Giant hyenas, saber-toothed cats and giraffes roamed ancient European site 1.8 million years ago

November 14th, 2007 - 8:14 am ICT by admin  
These creatures’ remains were among a vast fossil hoard unearthed at an ancient hyena den. According to the BBC, about 4,000 fossils have been found, and they also include gazelles, wolves, wild boar and lynx.

The dig’s co-director, Dr Alfonso Arribas, said the specimens were the remains of carcasses scavenged by giant hyenas (Pachycrocuta brevirostris). The fossils are currently being exhibited at the Archaeological Museum of Cartagena in Spain.

The Fonelas P-1 site is regarded as extremely important, because it dates to a time - the boundary between the Pliocene and Pleistocene Epochs - when early humans are thought to have first left Africa to colonise Europe and Asia.

So far, Dr Arribas and Guiomar Garrido, from Spain’s Geological and Mining Institute, have identified 24 species of large mammal, eight species of small mammal, two reptile species and one species of bird.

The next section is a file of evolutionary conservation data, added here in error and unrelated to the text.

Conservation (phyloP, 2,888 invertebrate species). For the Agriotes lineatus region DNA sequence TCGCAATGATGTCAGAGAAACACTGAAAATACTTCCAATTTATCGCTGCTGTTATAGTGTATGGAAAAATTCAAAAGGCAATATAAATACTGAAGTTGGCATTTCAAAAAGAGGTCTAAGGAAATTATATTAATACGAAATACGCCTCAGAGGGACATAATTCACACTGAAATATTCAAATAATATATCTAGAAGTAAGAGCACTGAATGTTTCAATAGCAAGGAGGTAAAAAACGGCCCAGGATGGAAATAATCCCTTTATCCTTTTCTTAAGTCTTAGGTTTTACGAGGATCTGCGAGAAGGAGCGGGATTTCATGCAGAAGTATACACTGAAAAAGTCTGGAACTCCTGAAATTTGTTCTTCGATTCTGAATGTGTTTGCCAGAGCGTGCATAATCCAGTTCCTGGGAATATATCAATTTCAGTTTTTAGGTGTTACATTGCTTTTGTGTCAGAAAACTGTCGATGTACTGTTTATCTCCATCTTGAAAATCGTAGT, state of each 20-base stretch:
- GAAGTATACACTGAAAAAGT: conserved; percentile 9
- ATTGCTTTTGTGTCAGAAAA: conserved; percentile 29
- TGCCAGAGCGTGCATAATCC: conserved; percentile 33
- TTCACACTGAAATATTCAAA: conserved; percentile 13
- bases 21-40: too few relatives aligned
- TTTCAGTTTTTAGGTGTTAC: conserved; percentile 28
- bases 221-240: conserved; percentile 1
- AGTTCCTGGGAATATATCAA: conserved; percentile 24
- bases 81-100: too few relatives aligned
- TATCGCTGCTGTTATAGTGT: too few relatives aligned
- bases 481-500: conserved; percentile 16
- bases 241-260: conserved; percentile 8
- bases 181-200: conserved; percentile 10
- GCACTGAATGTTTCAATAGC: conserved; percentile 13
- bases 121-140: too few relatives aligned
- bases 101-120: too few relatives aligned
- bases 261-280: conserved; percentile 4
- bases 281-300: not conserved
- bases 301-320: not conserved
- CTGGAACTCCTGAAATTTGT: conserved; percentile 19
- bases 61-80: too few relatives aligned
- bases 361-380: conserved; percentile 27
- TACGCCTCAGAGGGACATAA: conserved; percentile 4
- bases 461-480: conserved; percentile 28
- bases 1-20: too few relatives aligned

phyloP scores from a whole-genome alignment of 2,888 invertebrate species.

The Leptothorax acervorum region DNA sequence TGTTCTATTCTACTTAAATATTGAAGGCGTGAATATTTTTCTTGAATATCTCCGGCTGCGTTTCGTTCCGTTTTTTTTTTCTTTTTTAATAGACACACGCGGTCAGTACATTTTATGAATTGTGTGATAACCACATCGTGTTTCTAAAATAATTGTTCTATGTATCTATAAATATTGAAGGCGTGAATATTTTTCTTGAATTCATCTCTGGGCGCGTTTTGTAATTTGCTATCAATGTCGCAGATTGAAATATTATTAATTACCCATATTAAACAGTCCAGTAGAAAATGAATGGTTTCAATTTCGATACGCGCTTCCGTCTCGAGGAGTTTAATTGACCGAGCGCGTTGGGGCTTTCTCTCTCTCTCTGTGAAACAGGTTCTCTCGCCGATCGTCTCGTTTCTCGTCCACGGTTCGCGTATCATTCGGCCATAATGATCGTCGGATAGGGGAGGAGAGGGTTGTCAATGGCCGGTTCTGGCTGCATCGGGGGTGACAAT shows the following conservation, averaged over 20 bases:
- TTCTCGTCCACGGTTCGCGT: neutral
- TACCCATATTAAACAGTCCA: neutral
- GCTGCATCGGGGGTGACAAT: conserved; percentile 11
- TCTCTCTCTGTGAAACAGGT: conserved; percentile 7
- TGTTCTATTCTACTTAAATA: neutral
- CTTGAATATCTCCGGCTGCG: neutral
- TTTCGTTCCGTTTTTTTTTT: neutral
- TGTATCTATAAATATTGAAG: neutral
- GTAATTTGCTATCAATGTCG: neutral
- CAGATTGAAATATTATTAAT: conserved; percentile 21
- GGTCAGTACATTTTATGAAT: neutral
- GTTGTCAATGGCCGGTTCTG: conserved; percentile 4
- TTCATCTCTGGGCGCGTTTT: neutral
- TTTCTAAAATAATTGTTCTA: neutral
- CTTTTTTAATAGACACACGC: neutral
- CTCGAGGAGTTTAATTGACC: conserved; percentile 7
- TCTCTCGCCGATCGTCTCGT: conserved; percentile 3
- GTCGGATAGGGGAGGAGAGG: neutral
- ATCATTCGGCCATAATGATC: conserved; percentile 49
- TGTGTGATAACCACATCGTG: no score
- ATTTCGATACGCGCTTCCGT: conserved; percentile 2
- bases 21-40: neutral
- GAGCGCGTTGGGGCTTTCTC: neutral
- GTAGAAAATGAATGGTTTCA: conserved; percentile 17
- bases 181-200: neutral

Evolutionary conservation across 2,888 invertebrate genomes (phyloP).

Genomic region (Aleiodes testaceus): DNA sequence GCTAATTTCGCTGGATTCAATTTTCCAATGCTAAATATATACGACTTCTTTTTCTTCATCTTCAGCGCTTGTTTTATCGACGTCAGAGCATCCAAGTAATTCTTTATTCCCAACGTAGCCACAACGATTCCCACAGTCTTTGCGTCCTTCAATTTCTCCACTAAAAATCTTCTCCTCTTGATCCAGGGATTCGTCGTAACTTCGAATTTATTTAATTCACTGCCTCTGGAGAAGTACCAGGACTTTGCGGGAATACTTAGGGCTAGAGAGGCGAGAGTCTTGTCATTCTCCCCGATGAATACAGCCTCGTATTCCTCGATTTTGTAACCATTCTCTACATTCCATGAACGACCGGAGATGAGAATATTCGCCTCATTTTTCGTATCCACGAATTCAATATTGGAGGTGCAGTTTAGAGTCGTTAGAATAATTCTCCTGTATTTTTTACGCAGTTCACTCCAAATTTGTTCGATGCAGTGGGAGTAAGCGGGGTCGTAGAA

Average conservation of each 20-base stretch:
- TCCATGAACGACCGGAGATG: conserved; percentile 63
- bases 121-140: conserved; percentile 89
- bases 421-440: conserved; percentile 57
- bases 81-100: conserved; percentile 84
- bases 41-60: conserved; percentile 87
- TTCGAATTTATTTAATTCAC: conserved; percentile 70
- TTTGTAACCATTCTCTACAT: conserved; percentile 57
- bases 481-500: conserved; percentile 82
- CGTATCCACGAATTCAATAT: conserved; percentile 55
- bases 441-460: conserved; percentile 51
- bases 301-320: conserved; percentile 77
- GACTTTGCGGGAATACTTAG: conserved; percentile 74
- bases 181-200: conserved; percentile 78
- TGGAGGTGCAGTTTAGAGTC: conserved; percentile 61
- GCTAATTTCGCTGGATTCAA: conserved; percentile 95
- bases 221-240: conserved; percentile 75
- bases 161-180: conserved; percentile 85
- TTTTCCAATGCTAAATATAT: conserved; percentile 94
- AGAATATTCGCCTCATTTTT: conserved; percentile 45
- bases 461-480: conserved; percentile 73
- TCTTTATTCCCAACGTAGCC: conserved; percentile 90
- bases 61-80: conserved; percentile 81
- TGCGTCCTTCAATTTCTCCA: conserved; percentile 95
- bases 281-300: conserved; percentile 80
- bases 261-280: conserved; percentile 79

The brown hyena (Hyaena brunnea) is found today only in the deserts of southern Africa. The discovery of its remains at Fonelas marks the first time the species has been found outside that region.

At Fonelas, African species like H. brunnea mixed with Asian animals such as Canis etruscus - the ancestor of today’s wolf - and a giraffe resembling a modern okapi.

The assemblage includes the oldest goat ever found and the earliest badger discovered in Europe.

The discoveries were presented at the Climate and Humans conference in Murcia, Spain.

At a different archaeological site in the same region, Arribas and colleagues have excavated stone tools made by primitive humans.

They are currently awaiting the results of magnetostratigraphy dating to determine the age of the site. (ANI)

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